At trial appellant testified in his own defense, admitting that he was a cocaine addict. He denied the house was his residence, claiming it was abandoned and that he used it for "partying," that is, using and sharing cocaine with a group of people. Although denying that he had any cocaine in his pocket when arrested, he testified that he could personally use .64 grams of cocaine within 10 minutes, and that such an amount would last only 30 seconds if shared with a group of people.
Appellant contends the trial court committed instructional and sentencing errors. Finding no reversible error, we affirm.
INSTRUCTION ON ATTEMPTING TO CONCEAL EVIDENCE
Based on CALJIC No. 2.06, the trial court instructed the jury "if you find that a defendant attempted to suppress evidence against himself in any manner, such as by concealing evidence, such attempts may be considered by you as a circumstance tending to show a consciousness of guilt. However, such evidence is not sufficient in itself to prove guilt; and its weight and significance, if any, are matters for your consideration."
(1) Appellant contends this instruction was improper, as unsupported by any evidence, on the ground that "the prosecution failed to present any evidence . . . which would tend to prove that the defendant attempted to conceal the .64 grams of cocaine that was allegedly found in his pants pocket."
Contrary to this argument, however, the instruction was not limited to the count charging appellant with possession of the .64 grams of cocaine found in his pocket. Other evidence showed that appellant bragged to the police officers that he knew they were coming and he therefore had removed drugs from the house before they arrived. Appellant thus admitted that he had attempted to conceal and remove evidence from the officers' discovery, amply justifying the instruction. Appellant offers no legal authority for his theory that this instruction must be limited to evidence unsuccessfully concealed by a defendant and actually introduced into evidence at trial.
REASONS FOR SENTENCE CHOICE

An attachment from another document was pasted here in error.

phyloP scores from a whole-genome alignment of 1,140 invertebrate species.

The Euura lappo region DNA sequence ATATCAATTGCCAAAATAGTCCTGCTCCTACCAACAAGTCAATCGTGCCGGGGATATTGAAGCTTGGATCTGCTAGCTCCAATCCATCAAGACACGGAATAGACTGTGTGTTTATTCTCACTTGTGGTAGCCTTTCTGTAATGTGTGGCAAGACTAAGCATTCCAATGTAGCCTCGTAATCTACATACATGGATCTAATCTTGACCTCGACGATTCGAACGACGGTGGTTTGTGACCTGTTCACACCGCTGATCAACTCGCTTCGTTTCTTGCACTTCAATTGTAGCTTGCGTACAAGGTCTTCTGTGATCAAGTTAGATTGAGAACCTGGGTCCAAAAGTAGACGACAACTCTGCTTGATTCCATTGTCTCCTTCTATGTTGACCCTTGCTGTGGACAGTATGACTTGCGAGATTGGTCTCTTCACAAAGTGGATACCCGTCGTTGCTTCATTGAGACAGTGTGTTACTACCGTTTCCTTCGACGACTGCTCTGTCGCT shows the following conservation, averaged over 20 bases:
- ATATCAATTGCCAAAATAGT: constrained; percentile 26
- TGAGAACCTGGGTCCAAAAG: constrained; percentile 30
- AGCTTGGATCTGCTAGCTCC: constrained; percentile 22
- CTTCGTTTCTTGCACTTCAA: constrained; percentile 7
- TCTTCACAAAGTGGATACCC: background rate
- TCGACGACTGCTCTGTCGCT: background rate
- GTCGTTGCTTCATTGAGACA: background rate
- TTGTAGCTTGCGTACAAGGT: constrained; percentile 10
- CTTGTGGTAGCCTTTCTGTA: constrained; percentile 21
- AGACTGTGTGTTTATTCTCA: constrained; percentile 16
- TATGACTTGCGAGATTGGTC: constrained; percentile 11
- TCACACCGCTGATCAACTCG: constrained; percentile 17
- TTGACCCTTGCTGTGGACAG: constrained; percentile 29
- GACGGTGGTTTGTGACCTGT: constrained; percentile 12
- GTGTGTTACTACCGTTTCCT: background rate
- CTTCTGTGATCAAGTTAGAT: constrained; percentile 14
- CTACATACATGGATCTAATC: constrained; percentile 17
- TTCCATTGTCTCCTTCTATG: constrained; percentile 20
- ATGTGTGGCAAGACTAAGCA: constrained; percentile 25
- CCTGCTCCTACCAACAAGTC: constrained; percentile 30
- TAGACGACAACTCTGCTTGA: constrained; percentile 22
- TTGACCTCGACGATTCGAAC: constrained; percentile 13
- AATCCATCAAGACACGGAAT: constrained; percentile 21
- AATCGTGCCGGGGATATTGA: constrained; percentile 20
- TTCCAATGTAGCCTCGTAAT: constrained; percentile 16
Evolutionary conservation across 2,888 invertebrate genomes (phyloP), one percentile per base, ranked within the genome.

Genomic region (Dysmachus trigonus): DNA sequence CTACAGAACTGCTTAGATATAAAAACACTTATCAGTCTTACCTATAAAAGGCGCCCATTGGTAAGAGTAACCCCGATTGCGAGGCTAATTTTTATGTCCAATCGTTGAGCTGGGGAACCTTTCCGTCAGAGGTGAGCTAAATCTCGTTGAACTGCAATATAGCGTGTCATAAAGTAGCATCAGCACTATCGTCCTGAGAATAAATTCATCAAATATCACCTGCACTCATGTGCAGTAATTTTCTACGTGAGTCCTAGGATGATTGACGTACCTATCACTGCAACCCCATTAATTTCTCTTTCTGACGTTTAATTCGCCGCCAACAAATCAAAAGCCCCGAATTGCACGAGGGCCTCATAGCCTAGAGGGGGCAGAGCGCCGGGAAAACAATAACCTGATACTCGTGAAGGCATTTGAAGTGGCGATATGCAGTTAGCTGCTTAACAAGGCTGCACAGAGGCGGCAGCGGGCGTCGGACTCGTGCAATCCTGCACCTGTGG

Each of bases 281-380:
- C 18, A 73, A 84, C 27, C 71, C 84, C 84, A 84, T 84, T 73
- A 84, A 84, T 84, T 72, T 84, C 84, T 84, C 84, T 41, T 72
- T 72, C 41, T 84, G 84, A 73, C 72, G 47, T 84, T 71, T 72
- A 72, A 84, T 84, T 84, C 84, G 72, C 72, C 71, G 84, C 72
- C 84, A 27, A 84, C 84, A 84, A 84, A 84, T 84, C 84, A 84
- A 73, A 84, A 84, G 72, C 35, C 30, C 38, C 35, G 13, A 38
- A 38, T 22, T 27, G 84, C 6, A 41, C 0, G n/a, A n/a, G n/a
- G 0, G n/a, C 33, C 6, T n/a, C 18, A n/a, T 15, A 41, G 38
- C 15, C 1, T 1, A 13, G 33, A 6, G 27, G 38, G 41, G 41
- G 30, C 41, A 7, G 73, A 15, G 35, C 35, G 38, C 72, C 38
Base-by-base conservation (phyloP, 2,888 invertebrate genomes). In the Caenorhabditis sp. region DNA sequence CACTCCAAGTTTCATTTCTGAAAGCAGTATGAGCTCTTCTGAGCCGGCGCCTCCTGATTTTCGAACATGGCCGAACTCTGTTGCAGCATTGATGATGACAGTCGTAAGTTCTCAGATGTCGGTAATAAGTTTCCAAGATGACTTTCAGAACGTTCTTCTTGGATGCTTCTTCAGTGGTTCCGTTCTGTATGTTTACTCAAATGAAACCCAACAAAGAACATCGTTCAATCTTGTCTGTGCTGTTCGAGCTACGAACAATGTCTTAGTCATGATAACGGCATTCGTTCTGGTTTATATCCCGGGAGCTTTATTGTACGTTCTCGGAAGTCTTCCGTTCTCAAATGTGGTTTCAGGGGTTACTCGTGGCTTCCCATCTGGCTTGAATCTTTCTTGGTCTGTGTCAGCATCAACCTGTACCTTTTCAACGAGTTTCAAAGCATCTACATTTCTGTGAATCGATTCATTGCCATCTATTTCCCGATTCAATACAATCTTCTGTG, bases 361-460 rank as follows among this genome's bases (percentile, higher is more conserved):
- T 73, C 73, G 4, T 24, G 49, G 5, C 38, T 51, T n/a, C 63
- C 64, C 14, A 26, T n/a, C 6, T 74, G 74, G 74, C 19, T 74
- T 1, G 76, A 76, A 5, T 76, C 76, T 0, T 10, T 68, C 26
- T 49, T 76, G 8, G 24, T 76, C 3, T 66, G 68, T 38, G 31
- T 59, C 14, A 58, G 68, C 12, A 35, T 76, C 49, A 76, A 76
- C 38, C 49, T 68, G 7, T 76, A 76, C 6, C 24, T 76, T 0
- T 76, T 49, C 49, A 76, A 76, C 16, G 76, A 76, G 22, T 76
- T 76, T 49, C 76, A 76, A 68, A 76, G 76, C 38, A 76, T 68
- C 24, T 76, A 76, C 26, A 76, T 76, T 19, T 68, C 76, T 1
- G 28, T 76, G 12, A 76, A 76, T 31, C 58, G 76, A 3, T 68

(2) Appellant correctly contends that the trial court was required to state on the record its reasons for selecting the upper term and that the court could not simply incorporate the probation officer's report by reference. ( People v. Turner (1978) 87 Cal.App.3d 244, 247 [ 150 Cal.Rptr. 807 ].) However, it not necessary to reverse, as there is no reasonable probability that a result more favorable to appellant would occur if the matter were remanded for a more explicit statement of reasons by the trial court. ( People v. Porter (1987) 194 Cal.App.3d 34, 39 [ 239 Cal.Rptr. 269].) The probation report recommended the high base term, commenting, "This 43-year-old defendant before the court admits his guilt in the possession of cocaine and using cocaine for several years while denying that he had anything to do with the manufacture or sale of cocaine or of maintaining a place where it was manufactured or sold. Available information appears to contradict this and indicates defendant was quite involved in both." The probation report further found, "The circumstances in aggravation are: [¶] 1. The defendant appeared to occupy a position of leadership of other participants in the commission of the crime. [¶] 2. The planning and professionalism with which the crime was carried out indicated premeditation. [¶] 3. He has engaged in the pattern of violent conduct which indicates a serious danger to society. [¶] 4. The defendant's prior convictions are numerous and of increasing seriousness. [¶] The circumstances in mitigation are: [¶] 1. The defendant's prior performance on probation was good. [¶] Circumstances in aggravation appear to outweigh those in mitigation to the point of recommending the high-base term of a state prison commitment." In view of the record, it would be idle to remand for a statement of reasons.